We Have a Ghost, Netflix’s recent horror comedy starring David Harbour and Jahi Di’Allo Winston, tells the story of a teenager named Kevin who moves with his family to a knowingly haunted house in Chicago. However, they are unaware of the situation despite the realtor and neighbors knowing well something is happening in the place. Once they move, Kevin meets and becomes close to Ernest, the spirit that lives there.
The film explores variated themes, mainly centering on family and human relationships, social media, and the supernatural. After a video of Ernest goes viral online, the ghost becomes a celebrity, and the family starts to be stalked by the media and his fans. Kevin’s Dad, Frank, is not bothered by this. The presence of Ernest helps the family earn money and go afloat in a difficult financial situation.
Despite how entertaining the premise is, We Have a Ghost was a hard-to-watch film. The feature is messy and addresses too many characters, themes, and storylines. Sometimes these types of stories can function well. However, the articulation of everything going on together is unsuccessful. The film did not interest me enough all the way through, its tone varies, and I got completely lost. It could have been better if treated as an adventure film, mystery, or drama. The comedy is not helping because Ernest’s story is serious and sad. The tone makes it lose importance.
When the film centered on Kevin and Ernest’s relationship and the need for the teenager to help him, I was interested and wanted to know more. I think that both actors achieve to make the bond feel genuine. Also, both characters feel more tri-dimensional than everyone else in the story. Kevin has a complicated relationship with his father and sees understanding in Ernest. On the other hand, Ernest feels connected to Kevin, likely because he misses his daughter. They find a tight bond and genuine friendship to help each other within their possibilities.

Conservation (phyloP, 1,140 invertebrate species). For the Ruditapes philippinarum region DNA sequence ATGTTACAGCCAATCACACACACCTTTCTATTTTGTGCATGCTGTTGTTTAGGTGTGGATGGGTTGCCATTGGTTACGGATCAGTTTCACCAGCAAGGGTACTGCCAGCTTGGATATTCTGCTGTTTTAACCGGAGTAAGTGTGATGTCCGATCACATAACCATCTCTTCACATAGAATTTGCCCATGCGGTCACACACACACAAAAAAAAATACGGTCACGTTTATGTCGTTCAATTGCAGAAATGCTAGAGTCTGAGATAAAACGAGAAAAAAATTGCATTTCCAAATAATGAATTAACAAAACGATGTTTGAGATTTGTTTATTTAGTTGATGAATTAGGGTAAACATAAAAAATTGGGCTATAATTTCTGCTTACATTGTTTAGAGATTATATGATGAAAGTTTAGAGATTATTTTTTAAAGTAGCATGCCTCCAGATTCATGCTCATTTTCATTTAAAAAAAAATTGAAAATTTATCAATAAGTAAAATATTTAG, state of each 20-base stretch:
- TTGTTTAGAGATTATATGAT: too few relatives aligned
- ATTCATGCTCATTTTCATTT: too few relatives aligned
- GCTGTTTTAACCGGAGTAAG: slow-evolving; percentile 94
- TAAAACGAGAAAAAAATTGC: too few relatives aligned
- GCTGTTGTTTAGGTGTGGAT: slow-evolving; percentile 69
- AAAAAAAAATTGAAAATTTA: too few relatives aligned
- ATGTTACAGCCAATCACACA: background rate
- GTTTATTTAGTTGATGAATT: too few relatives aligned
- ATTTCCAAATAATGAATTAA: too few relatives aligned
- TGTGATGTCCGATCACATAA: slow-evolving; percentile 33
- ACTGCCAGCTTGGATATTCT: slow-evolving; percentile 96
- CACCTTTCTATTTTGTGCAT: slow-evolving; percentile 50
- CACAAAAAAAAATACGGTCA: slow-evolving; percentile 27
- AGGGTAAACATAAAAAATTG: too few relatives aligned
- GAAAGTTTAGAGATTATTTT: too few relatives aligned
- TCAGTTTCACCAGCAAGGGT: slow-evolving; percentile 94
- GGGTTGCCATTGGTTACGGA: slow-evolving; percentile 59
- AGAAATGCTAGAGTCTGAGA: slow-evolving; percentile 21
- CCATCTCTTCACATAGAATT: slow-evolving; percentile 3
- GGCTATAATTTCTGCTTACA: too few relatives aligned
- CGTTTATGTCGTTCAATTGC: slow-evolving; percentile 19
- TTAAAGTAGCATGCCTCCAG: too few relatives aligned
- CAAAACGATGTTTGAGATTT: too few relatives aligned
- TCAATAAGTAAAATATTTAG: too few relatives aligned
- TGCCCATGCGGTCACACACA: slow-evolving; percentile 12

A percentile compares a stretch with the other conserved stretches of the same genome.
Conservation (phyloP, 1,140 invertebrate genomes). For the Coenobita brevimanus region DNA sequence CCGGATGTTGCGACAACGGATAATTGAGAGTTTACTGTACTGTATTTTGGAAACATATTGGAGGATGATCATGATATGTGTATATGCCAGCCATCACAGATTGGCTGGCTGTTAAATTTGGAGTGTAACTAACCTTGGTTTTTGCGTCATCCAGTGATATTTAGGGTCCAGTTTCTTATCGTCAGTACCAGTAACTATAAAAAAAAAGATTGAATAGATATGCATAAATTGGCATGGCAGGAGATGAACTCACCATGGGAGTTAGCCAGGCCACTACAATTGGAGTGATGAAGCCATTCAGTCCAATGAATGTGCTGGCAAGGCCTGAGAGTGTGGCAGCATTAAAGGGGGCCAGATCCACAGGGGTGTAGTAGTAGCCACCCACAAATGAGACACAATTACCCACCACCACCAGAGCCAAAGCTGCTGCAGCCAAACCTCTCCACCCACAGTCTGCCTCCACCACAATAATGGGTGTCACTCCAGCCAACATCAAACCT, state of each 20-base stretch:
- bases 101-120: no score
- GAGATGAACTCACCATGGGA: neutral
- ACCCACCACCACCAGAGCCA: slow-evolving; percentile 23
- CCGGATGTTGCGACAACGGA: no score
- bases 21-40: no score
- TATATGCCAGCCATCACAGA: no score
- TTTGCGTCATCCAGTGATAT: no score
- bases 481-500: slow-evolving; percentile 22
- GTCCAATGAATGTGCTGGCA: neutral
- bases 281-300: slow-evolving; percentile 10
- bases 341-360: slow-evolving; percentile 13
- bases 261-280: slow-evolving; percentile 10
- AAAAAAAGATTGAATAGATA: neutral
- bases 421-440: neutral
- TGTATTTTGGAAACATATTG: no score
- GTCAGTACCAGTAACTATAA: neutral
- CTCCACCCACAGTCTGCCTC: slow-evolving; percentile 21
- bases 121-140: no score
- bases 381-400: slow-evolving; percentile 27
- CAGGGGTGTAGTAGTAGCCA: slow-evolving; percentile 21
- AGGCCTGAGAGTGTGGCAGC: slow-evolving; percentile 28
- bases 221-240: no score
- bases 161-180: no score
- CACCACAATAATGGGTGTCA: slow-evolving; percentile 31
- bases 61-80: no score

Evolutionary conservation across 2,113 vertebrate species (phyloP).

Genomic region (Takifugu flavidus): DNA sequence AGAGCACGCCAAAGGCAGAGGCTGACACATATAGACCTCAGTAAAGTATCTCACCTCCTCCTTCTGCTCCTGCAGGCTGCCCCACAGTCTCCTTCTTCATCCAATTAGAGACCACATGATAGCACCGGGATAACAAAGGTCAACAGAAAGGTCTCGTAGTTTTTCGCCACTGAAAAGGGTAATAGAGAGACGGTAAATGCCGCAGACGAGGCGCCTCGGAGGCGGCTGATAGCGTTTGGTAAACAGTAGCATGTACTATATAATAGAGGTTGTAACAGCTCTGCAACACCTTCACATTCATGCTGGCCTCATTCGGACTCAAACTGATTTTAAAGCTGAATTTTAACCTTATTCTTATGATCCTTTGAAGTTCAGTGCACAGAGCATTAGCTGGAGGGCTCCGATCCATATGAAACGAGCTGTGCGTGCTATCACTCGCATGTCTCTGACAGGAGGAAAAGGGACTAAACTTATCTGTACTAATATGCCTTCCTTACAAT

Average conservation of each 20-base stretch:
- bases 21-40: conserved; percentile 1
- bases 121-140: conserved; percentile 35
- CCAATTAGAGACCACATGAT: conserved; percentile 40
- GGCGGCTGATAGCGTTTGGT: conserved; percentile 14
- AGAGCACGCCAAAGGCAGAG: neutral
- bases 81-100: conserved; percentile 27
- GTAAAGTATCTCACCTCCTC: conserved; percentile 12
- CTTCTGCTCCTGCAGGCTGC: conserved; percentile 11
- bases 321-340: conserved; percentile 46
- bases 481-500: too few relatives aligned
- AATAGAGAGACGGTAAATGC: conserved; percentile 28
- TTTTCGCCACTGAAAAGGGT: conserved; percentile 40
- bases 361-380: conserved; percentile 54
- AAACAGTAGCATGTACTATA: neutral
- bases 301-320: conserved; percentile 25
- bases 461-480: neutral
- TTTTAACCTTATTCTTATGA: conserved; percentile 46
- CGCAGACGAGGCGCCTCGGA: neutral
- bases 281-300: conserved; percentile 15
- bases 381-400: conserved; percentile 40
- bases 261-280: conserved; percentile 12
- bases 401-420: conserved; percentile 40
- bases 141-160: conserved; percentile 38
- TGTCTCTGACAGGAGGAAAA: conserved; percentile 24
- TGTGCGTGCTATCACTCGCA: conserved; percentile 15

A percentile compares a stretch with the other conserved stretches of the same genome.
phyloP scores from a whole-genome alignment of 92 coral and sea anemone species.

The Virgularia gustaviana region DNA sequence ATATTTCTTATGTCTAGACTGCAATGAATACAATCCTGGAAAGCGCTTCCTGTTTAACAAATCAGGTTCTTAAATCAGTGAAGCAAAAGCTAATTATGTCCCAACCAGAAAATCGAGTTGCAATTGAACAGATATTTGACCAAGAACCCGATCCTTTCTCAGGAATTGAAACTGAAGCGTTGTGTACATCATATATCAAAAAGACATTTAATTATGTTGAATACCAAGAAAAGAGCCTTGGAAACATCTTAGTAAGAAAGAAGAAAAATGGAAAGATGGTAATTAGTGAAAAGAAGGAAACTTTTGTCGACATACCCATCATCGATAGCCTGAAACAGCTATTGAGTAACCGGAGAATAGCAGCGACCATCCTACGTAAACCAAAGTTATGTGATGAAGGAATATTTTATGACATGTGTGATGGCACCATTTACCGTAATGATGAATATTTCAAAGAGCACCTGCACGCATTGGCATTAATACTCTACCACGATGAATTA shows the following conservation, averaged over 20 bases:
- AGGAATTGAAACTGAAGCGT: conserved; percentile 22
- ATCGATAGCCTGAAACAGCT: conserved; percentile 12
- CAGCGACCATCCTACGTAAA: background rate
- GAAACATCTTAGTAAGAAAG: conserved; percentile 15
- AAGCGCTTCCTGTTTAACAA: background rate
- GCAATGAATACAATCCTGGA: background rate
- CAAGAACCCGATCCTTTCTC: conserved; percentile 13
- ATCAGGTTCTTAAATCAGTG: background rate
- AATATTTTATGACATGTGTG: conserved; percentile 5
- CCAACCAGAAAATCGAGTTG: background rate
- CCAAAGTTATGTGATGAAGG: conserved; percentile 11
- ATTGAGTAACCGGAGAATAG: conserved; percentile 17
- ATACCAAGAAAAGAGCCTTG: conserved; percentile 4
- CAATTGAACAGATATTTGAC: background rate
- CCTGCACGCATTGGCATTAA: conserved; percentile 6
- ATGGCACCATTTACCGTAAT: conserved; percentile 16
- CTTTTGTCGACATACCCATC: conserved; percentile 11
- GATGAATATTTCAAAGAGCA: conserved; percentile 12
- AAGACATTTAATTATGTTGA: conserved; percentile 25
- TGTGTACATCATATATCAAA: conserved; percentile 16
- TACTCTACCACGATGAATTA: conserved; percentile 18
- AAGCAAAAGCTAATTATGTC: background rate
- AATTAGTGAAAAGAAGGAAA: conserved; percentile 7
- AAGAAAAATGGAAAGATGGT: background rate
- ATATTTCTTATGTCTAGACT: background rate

All the other characters feel less complex and belong to an outdated style of comedy. The social media aspect does not help at all. The way Ernest becoming viral is treated in the script and visuals has nothing to what we have seen before in film. It is playful and may appeal to younger audiences, but honestly, that storyline is unnecessary for the film to work. It takes out the seriousness and makes Ernest look like a joke. Even when films are comedies, we need to see complexity in the characters to feel engaged.
The only positive aspect that I clanged to be able to finish the film was the cinematography. The visuals of the film are incredibly careful and beautiful to watch. It also feels fresh at times, which I wasn’t expecting based on the genre of the feature. When the center of the visual is the house, the colors, and patterns help to keep interested. The production design is also very well thought out. The only visual aspect I felt a little off is the aesthetic created for Ernest and the decisions behind his look.
As the film advances, some of the magic of the haunted house is wiped too. The film genre feels suddenly like an adventure feature, and we find the characters on a road trip. The exteriors feel slightly abrupt, about the careful interiors we see mainly at the beginning. Also, another storyline appears: the paranormal investigator and government chase. This particular storyline makes the film even messier and unnecessary.
All in all, the major issue with We Have a Ghost is the script. Most of my problems with the feature need to be resolved in writing; when writing is inconsistent, you get a messy story full of shallow characters. The film could be 30 minutes shorter and more straightforward, and it would have worked way better.
When it comes to an end, we finally see how Ernest can eventually cross and rest in peace. Kevin achieves his desire to help him, and there is an emotional moment between them. When I saw this part, I genuinely felt that that moment was what the film was about: these two characters, their improbable friendship, and their journey. Nothing else mattered, and I felt bothered to bear everything else that didn’t add anything bothered to be distracted. I think We Have a Ghost has the problem most commercial films do; they look to entertain and do more to fit broad audiences. I think studios should focus more on their characters and scripts and let them breathe and less on the car chases and fireworks.